Colorado Engineering to develop GPGPU-based embedded computing for F-35 radar signal processing
LAKEHURST, N.J. – U.S. Navy airborne sensors experts are asking radar signal processing experts at Colorado Engineering Inc. in Colorado Springs, Colo., to design advanced embedded computing to upgrade the radar system aboard the Lockheed Martin F-35 Lightning II joint strike fighter.
Officials of the Naval Air Warfare Center Aircraft Division in Lakehurst, N.J., announced a $3 million contract to Colorado Engineering last week to design, fabricate and test graphics processing units (GPUs) paired with a supporting processor infrastructure that are compatible with the F-35's Block 4 radar.
The planned Block 4 upgrades to the F-35 are expected to include adding a wide-area high-resolution synthetic aperture radar (SAR) mode to the Northrop Grumman APG-81 active electronically scanned array (AESA) radar. The F-35 Block 4 upgrades will be broken into two increments; Block 4A in 2021 and Block 4B in 2023.
The so-called "Big SAR" capability on future versions of the F-35 should be able to produce high-definition radar imagery that covers a large area on the ground in one image to enhance the F-35's reconnaissance and targeting capabilities.
The planned F-35 Block 4 upgrades also will include an upgraded electro-optical targeting system, as well as new weapons such as long-range air-to-air missiles and the Small Diameter Bomb.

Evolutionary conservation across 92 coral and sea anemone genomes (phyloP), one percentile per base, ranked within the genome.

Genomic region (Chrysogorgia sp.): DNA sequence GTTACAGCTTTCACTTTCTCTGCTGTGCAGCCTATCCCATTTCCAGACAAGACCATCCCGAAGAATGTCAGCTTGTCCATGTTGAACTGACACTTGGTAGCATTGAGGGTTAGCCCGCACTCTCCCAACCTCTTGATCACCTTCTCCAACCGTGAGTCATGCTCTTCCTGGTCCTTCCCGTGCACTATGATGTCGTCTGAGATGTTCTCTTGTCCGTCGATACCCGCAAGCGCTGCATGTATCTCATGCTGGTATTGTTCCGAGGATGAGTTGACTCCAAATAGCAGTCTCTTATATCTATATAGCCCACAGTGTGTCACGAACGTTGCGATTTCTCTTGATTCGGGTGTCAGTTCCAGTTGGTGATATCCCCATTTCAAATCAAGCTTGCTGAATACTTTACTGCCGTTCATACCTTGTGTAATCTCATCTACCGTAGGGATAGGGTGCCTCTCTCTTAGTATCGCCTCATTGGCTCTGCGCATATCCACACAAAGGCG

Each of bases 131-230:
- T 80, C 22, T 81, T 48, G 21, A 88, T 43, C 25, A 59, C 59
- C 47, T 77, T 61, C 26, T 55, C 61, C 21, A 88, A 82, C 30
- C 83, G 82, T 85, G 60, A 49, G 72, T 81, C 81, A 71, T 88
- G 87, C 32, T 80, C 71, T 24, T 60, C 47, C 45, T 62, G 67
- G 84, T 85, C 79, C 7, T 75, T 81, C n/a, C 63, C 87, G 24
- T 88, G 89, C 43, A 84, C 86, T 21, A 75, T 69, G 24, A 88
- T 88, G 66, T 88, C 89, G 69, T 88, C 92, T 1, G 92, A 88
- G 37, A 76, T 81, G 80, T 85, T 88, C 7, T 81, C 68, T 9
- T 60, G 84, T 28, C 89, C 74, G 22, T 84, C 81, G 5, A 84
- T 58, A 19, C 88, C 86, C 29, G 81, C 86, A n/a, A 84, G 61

General-purpose graphics processing (GPGPU) is becoming the cornerstone of digital signal processing in aerospace and defense applications like radar and sonar signal processing, image processing, hyperspectral sensor imaging, signals intelligence, electronic warfare, and persistent surveillance.
The GPGPU began life in the last decade as a graphics-processing engine aimed at high-end computer gaming, yet in recent years has emerged as a powerful massively parallel processor. It lends itself to complex floating-point processing, and is easy enough to program to appeal to a broad range of military embedded systems.
The primary designers of GPGPU chips in the U.S. today are NVIDIA Corp. in Santa Clara, Calif., and Advanced Micro Devices Inc. (AMD) in Sunnyvale, Calif.
Colorado Research has expertise in complex circuit board design for military, industrial, and commercial applications, as well as in the OpenCL software language often used to program GPGPU chips.
Among its partners, Colorado Research counts GPGPU designers NVIDIA and AMD, as well as high-performance general-purpose processor manufacturers Intel Corp. and Texas Instruments.
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